Our Data Acquisition module (DAQ for short) is designed for Netduino Go! users looking for a simple, cost-effective platform for integratinganalog and digital I/Os, off-the-shelf I2C sensors, time tracking, SDHC storage (up to 16GB) and serial communications to their projects.
Nwazet DAQ Module vs. Shield Base | Buyer's Guide
Since the release of the DAQ module, we have received multiple requests to "compare and contrast" the DAQ's features with the Shield Base module produced by Secret Labs. You can find the comparison sheet here and we hope that it clarifies any confusion that may have existed between the two products.
When we set out to design the DAQ module 5 months ago, we put a great deal of thought into the real-world scenarios shared by our customers when Netduino Go! launched and how many wanted to apply the power of the .Net Micro Framework in the context of rapid system prototyping, light industrial control systems, home automation, hydroponic growing systems, security systems, UAVs, robots and of course, Internet-connected devices.
The first design choice we made was to choose an extremely robust spring-loaded wire connection system, providing power, data and ground on every port where they're needed. On ports that are 5v and 3.3v tolerant, both power types are available. Because each wire is held securely in its place with strong springs that can only be released by applying pressure with a very small screwdriver, communications are more reliable and power to sensors and analog devices is more stable than in conventional systems using female pin headers. In addition, our spring-loaded wiring system enabled us to design a smaller and lighter board than would have been possible with screw connectors.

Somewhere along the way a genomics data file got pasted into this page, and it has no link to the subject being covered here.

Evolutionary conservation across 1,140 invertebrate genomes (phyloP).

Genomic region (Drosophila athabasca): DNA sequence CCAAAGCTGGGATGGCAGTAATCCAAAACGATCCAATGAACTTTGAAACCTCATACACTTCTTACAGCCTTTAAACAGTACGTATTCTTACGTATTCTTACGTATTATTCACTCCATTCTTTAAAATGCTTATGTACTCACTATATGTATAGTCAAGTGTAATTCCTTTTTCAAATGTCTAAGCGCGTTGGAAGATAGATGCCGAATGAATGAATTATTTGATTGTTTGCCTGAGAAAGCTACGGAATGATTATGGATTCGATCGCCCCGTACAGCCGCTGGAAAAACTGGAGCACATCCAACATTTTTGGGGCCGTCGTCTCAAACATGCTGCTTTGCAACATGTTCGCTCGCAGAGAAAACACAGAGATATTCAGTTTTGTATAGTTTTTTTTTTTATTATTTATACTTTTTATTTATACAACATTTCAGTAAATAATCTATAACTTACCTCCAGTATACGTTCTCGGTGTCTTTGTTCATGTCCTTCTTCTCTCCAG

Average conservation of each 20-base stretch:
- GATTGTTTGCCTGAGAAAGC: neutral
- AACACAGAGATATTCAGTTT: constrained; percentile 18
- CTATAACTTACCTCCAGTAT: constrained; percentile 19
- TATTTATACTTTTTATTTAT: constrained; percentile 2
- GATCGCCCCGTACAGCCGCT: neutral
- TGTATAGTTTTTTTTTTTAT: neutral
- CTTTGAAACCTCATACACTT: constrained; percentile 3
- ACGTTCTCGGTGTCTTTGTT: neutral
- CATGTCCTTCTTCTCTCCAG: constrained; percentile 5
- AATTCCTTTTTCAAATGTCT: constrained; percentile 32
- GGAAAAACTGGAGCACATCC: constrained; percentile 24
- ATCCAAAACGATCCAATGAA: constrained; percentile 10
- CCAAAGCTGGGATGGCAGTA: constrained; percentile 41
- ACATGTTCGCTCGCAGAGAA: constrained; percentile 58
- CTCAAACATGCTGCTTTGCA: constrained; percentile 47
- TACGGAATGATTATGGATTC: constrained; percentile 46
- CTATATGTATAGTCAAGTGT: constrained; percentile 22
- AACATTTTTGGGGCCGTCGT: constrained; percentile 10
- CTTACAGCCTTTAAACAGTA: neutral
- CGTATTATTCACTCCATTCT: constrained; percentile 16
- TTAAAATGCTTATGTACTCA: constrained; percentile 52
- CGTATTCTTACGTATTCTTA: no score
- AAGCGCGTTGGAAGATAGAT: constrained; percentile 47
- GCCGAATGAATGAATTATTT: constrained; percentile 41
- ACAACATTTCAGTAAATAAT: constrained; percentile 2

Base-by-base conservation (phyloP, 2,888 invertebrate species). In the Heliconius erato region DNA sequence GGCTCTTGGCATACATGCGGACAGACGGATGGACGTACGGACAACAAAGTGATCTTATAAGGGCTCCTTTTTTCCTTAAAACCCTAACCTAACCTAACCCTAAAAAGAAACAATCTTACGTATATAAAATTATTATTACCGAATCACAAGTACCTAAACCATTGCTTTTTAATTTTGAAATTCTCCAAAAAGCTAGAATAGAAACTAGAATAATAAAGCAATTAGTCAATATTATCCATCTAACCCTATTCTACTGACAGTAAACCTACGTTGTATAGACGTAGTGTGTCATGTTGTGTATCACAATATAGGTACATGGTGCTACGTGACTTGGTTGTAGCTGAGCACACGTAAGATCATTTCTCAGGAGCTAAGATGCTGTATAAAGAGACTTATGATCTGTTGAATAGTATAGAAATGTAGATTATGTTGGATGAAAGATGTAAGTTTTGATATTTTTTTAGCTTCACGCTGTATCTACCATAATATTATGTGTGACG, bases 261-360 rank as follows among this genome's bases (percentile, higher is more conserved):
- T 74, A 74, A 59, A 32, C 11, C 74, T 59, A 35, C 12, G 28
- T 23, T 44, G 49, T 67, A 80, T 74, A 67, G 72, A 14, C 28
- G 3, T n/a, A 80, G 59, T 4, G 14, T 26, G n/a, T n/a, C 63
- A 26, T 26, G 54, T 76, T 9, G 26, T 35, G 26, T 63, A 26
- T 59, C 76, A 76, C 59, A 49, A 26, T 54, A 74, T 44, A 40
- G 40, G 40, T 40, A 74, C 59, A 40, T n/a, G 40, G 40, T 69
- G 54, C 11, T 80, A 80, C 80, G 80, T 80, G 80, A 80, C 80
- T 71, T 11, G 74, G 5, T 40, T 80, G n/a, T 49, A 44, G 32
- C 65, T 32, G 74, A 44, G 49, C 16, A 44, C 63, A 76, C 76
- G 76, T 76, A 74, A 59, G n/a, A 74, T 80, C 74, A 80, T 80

Our second design choice was to enable our customers to leverage the large array of existing I2C-compliant sensors on the market today without having to wait long development cycles for similar Go! modules to be brought to market. To this end, we have partnered with Adafruit to provide a variety of useful I2C sensors that work 'out-of-the-box' with our DAQ module in order to help you get started quickly with your designs. We are also committed to developing a comprehensive driver library for popular sensors from Adafruit and other vendors over time.
Our third design choice was to place user-controllable status LEDs on each I/O port of the DAQ module, allowing for a simple and effective method of providing user feedback from an application at no additional cost and without consuming the DAQ's digital I/Os for that purpose alone. We also embedded extensive sub-system diagnostics into the DAQ, available on-demand, in plain English through the serial port to help with troubleshooting issues in the field as well as easing the development of custom application drivers.
Our final design choice was to provide a complete, easy to hack system, with SDHC storage, a real-time clock, optional external power, and above all, capable of being used as a stand-alone 48Mhz ARM-Cortex M0 micro-controller programmable in C/C++ using a standard 0.1" JTAG/SWD pin header. In fact, an STM32F051 Discovery board, costing less than $10, was used for its embedded STLink/V2 interface throughout the entire development of the DAQ module firmware.
We believe that you'll find this module extremely useful in unlocking the full potential of Netduino Go! and building amazing applications right now. We also have a feature road map for the DAQ module and you can expect to see more smart functions, performance improvements and your very own feedback embedded in upcoming versions of the firmware. Last but not least, the DAQ module will be ready to leverage Go!Bus protocol advancements when the time comes.